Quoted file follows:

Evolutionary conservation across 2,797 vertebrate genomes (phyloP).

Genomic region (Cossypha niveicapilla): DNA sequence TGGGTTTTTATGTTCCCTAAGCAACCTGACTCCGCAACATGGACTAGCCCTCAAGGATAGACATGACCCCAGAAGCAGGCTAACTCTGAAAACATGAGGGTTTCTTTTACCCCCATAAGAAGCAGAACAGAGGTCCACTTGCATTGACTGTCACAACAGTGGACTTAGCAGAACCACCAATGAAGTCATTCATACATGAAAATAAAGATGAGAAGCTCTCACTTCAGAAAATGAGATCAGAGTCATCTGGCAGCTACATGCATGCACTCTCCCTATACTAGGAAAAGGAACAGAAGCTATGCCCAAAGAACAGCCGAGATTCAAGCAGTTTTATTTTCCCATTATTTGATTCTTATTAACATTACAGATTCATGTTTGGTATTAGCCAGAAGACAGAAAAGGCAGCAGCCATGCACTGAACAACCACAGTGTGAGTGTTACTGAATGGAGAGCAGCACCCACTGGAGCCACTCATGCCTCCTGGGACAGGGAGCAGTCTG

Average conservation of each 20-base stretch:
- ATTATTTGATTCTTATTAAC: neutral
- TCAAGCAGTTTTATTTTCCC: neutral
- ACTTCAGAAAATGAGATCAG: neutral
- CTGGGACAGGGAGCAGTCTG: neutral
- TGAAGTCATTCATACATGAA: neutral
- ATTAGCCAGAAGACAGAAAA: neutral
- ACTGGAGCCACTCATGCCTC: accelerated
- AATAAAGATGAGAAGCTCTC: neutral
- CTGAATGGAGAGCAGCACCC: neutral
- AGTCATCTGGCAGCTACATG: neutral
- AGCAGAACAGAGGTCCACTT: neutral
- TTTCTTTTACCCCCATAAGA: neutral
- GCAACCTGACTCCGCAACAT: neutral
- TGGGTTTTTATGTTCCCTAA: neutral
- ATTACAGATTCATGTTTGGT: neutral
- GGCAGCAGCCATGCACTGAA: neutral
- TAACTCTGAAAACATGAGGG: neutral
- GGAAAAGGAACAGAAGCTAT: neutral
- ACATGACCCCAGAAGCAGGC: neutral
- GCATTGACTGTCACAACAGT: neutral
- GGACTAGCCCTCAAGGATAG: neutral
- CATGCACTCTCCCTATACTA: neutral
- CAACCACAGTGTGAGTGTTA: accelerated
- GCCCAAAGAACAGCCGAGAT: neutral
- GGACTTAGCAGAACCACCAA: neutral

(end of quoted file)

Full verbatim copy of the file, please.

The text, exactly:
Evolutionary conservation across 2,797 vertebrate genomes (phyloP).

Genomic region (Cossypha niveicapilla): DNA sequence TGGGTTTTTATGTTCCCTAAGCAACCTGACTCCGCAACATGGACTAGCCCTCAAGGATAGACATGACCCCAGAAGCAGGCTAACTCTGAAAACATGAGGGTTTCTTTTACCCCCATAAGAAGCAGAACAGAGGTCCACTTGCATTGACTGTCACAACAGTGGACTTAGCAGAACCACCAATGAAGTCATTCATACATGAAAATAAAGATGAGAAGCTCTCACTTCAGAAAATGAGATCAGAGTCATCTGGCAGCTACATGCATGCACTCTCCCTATACTAGGAAAAGGAACAGAAGCTATGCCCAAAGAACAGCCGAGATTCAAGCAGTTTTATTTTCCCATTATTTGATTCTTATTAACATTACAGATTCATGTTTGGTATTAGCCAGAAGACAGAAAAGGCAGCAGCCATGCACTGAACAACCACAGTGTGAGTGTTACTGAATGGAGAGCAGCACCCACTGGAGCCACTCATGCCTCCTGGGACAGGGAGCAGTCTG

Average conservation of each 20-base stretch:
- ATTATTTGATTCTTATTAAC: neutral
- TCAAGCAGTTTTATTTTCCC: neutral
- ACTTCAGAAAATGAGATCAG: neutral
- CTGGGACAGGGAGCAGTCTG: neutral
- TGAAGTCATTCATACATGAA: neutral
- ATTAGCCAGAAGACAGAAAA: neutral
- ACTGGAGCCACTCATGCCTC: accelerated
- AATAAAGATGAGAAGCTCTC: neutral
- CTGAATGGAGAGCAGCACCC: neutral
- AGTCATCTGGCAGCTACATG: neutral
- AGCAGAACAGAGGTCCACTT: neutral
- TTTCTTTTACCCCCATAAGA: neutral
- GCAACCTGACTCCGCAACAT: neutral
- TGGGTTTTTATGTTCCCTAA: neutral
- ATTACAGATTCATGTTTGGT: neutral
- GGCAGCAGCCATGCACTGAA: neutral
- TAACTCTGAAAACATGAGGG: neutral
- GGAAAAGGAACAGAAGCTAT: neutral
- ACATGACCCCAGAAGCAGGC: neutral
- GCATTGACTGTCACAACAGT: neutral
- GGACTAGCCCTCAAGGATAG: neutral
- CATGCACTCTCCCTATACTA: neutral
- CAACCACAGTGTGAGTGTTA: accelerated
- GCCCAAAGAACAGCCGAGAT: neutral
- GGACTTAGCAGAACCACCAA: neutral